This terrific view of Place de la Concorde is from the book called, Snapshot: Painters and Photography, Bonnard to Vuillard (Phillips Collection)
Yesterday I went to The Jewish Museum to see Edouard Vuillard: A Painter and his muses, 1890 - 1940
So many snapshots are included taken by Vuillard. He loved to include mirrors and their reflections in his paintings.
Here he's standing in the corner recording a luncheon. 'Vuillard sometimes used snapshots as studies or sketches toward paintings, but in their cropping, the relations of light and dark tones, and their unusual viewpoints, they bear the imprint of his personal aesthetic vision'.
The casual patterned, truncated quality of this painting is simplified much like a photograph.
A famous portrait of the charmer Madame Misia Natanson, loved by every artist in Paris (Pierre Bonnard, Édouard Vuillard, Félix Vallotton, Henri de Toulouse-Lautrec, Romain Coolus, Octave Mirbeau, Tristan Bernard, Claude Debussy, Maurice Ravel) at the time. There's an exhibit devoted just to her on at the Musee d'Orsay if you're in Paris.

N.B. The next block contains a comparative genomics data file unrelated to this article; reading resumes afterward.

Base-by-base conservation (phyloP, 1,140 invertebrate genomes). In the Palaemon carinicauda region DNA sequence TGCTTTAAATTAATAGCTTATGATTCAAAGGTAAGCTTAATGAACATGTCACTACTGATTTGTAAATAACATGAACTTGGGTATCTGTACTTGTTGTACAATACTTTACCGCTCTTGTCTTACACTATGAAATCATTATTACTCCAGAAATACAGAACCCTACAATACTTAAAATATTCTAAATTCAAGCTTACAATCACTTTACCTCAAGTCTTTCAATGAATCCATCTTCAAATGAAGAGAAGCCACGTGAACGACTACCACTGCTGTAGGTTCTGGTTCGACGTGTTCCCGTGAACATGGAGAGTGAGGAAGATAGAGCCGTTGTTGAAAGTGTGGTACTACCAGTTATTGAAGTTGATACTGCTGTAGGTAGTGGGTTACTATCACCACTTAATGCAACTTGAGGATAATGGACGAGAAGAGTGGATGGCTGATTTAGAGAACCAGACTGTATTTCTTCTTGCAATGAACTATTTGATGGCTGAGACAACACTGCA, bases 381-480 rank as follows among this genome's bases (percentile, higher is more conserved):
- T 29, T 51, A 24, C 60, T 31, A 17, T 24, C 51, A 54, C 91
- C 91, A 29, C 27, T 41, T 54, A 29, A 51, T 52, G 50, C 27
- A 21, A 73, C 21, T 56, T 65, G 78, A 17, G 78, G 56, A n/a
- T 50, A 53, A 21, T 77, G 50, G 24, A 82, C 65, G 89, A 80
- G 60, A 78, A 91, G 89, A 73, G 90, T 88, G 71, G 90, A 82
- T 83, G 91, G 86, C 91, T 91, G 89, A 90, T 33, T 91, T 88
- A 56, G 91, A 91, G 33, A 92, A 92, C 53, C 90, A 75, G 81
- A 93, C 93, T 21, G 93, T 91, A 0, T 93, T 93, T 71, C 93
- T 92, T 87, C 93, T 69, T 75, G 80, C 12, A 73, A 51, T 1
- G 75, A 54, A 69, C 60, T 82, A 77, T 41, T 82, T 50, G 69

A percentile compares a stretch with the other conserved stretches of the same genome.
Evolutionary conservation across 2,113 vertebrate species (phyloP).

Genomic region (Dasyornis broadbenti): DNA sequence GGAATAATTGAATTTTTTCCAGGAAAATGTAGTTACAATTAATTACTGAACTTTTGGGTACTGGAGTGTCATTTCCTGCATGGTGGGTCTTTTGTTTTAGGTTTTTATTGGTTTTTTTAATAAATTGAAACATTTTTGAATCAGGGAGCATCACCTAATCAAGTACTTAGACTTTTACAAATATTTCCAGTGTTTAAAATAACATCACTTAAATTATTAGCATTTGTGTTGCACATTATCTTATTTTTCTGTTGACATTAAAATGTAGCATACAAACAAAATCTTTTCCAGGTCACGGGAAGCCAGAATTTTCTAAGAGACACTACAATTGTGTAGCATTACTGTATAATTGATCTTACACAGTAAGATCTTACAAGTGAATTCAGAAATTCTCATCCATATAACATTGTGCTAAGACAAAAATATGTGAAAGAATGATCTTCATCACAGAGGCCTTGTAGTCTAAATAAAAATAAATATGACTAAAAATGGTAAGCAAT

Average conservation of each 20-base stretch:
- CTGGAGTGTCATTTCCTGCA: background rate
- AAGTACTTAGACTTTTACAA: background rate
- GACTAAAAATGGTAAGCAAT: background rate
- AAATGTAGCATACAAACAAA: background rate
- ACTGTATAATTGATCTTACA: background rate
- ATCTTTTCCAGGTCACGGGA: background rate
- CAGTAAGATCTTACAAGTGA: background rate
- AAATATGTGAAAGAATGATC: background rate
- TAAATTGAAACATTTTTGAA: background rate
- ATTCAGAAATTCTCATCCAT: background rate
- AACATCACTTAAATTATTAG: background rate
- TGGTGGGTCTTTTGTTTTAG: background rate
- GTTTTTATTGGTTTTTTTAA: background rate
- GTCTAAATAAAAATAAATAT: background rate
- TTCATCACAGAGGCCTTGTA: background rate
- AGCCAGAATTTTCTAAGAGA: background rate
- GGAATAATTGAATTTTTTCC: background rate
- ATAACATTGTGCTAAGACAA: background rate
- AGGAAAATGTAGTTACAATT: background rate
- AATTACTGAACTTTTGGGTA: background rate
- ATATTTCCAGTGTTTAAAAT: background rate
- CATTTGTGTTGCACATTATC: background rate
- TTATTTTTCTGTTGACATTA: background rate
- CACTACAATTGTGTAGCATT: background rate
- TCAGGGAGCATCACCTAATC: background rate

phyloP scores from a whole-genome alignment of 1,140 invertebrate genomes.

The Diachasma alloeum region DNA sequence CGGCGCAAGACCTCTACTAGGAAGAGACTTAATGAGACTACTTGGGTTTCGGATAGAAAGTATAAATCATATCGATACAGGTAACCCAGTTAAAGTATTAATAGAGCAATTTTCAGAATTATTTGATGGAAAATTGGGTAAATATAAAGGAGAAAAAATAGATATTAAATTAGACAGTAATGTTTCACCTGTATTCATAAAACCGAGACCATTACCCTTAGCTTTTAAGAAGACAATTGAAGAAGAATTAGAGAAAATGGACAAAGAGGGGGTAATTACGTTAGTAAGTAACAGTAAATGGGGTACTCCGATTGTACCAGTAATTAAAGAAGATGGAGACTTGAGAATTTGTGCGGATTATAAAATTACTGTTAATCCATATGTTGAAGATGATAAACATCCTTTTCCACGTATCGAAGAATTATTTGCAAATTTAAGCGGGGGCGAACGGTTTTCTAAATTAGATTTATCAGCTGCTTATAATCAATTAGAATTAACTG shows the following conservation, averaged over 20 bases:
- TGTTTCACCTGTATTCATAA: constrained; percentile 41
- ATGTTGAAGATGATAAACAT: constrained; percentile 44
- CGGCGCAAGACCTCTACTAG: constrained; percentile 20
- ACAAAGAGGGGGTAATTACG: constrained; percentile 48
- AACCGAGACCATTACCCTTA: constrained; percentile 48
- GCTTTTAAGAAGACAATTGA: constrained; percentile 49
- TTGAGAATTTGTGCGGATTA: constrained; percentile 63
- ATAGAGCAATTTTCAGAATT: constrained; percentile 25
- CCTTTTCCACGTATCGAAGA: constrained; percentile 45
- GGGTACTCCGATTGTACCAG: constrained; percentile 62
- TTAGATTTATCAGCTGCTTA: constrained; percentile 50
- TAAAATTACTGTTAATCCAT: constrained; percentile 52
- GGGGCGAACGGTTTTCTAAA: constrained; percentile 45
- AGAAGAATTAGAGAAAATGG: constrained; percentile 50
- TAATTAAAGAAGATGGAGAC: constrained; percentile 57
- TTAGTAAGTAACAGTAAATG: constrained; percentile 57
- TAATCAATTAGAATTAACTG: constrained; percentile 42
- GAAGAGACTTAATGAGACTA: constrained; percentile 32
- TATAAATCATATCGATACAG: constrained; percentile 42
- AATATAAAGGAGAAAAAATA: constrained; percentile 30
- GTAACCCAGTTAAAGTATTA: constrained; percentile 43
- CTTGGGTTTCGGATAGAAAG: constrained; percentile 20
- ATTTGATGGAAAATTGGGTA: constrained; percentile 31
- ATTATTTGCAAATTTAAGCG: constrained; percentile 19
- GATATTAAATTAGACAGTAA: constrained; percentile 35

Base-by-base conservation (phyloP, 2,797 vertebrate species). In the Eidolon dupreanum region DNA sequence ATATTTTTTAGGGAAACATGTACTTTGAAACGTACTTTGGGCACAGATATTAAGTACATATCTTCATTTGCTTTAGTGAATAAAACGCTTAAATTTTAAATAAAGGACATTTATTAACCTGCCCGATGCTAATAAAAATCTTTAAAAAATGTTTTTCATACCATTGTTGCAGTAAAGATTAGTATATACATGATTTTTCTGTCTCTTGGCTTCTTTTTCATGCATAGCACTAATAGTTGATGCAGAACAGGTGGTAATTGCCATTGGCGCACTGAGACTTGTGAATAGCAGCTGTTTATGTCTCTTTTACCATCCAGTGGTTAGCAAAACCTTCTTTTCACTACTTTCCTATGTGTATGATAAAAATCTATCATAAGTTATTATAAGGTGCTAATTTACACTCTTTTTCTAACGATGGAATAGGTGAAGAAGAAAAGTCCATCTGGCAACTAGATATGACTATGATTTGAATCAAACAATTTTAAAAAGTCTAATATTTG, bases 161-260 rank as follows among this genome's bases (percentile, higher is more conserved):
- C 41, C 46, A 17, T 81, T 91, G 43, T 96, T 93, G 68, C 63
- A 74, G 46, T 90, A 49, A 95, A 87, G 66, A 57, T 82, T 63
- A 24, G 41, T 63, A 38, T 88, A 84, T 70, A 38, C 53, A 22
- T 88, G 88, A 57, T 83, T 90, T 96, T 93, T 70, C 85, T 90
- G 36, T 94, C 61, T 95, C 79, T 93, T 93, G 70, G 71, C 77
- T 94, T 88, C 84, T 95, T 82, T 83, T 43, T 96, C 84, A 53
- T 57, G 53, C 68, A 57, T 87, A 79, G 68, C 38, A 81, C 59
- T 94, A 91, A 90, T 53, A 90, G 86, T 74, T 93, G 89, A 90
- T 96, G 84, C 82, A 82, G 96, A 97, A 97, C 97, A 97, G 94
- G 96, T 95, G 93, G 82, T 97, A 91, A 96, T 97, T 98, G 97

Nearly 2,000 of Vuillard's small format prints survive.
Portrait head painted on cardboard by Vuillard.
Many of Vuillard's figures are caught in repose, reading, writing at a desk. 'As often in his work, there are passages where objects merge with ground and become nearly abstract...'
A family portrait with most of the figures reading...
Vuillard plays with 'lost and found' edges here so the figure merges often with the background color.
'In this signature 'Nabi' work Vuillard embeds his figure in a compressed space packed with competing patterns and suppressed emotion...'(from the wall placard)
Tout Sweet Karen Wheeler's introduced me to her friend the Maire of Anche, Martine. When she sat down to write something in the town's books, I said to her,
'You're a Vuillard painting!'
After seeing yesterday's exhibit I did my 'Vuillard' version of Maire Martine...
Vuillard's images of people reposing, reading and generally lounging about spells summer all over it. The exhibit is on until September 23rd. Don't miss it!